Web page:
Tobacco Tax and Illicit Trade

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The #QuitforCovid campaign launched in early 2020 in response to the COVID-19 (coronavirus) pandemic. COVID-19 is a new illness caused by a virus that can affect people’s lungs and airways. Symptoms of COVID-19 include a cough, a high temperature and shortness of breath. There are some groups of people who may be more at risk of serious illness if they catch coronavirus, including older people, people with long term health conditions and people who are immunosuppressed. Emerging evidence suggests people who smoke are at higher risk of severe COVID-19 infection.

If you or someone you know wants to stop smoking, there are a range of tools available to support you. Visit the NHS Smokefree website to find out more.

Increasing tobacco taxes is one of the most effective tobacco control measures. Making cigarettes less affordable leads to lower uptake of smoking and increased quit rates.

It is recognised that raising tobacco taxes is one of the most effective mechanisms for reducing tobacco consumption. Raising tobacco taxes is important in reducing health inequalities caused by smoking because youth and low-income groups are most price sensitive.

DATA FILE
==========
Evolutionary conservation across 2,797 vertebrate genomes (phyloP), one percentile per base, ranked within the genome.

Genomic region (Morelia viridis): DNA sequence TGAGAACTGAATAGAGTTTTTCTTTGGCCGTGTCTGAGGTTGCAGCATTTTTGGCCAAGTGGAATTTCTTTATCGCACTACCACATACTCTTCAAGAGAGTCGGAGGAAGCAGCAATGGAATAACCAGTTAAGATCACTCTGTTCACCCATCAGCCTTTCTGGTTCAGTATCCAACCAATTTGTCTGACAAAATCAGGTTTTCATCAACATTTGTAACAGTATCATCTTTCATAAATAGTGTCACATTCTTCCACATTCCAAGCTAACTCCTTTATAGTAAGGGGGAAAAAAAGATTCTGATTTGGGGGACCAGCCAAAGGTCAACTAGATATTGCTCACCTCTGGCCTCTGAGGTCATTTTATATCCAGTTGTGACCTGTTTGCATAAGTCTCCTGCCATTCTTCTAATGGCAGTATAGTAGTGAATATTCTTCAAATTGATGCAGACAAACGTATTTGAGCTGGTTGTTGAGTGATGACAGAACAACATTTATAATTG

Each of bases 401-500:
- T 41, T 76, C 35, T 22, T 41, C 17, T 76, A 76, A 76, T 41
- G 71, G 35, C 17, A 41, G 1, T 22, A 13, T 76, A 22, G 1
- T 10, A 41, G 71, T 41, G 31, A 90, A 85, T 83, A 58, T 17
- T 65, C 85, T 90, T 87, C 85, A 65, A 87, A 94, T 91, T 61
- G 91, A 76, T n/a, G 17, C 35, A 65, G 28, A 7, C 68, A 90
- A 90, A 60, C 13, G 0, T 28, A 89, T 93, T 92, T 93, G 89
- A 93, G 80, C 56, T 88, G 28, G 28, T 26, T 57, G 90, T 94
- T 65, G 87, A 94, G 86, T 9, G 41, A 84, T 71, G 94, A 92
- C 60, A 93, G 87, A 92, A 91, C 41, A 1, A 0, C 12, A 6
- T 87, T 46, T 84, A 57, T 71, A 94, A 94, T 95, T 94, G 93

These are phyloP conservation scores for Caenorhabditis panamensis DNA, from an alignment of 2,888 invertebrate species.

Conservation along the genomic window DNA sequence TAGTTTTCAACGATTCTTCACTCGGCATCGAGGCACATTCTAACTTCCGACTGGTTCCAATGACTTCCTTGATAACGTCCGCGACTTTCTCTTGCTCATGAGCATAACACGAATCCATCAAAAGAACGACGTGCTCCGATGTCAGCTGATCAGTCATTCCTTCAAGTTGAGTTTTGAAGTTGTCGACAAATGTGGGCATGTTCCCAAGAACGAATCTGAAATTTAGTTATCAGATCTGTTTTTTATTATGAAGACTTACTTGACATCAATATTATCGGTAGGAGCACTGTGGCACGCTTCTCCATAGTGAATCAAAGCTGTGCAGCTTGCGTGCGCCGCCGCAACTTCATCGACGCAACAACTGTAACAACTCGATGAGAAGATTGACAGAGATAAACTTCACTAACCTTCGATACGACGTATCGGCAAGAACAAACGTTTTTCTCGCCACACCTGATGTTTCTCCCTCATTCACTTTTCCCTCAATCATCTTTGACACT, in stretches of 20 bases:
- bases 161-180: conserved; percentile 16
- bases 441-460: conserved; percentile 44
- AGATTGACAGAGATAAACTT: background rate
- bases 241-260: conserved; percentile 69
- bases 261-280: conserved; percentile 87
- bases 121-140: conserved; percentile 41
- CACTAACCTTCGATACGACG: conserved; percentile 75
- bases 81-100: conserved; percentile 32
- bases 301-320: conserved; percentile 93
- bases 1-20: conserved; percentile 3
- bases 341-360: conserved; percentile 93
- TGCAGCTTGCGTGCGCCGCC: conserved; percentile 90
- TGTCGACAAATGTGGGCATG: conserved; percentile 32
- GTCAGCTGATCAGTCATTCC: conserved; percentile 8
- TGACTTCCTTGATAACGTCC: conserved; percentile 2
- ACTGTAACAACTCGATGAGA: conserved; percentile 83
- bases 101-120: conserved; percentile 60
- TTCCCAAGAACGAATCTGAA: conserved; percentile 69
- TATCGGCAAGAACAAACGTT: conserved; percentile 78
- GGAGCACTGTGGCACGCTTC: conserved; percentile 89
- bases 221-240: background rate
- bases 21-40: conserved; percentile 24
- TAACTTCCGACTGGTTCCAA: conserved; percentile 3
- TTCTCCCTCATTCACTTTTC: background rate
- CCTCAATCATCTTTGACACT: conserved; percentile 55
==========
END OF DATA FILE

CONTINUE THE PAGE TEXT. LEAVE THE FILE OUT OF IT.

Given that tobacco accounts for around half the difference in life expectancy between the richest and poorest. The potential gains in addressing health inequalities though action on tobacco is substantial. However, this must come alongside enforcement of trading standards to prevent the illicit trade of tobacco. 

The illicit tobacco market continues to undermine tobacco control policies. The market has decreased substantially over the last 15 years. 

By avoiding UK tobacco tax, smuggled tobacco products can be significantly cheaper. This dilutes the impact fiscal measures have on encouraging smokers to quit.

See also

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Your local service that helps people quit smoking could be at risk as a result of cuts to public health funding. 

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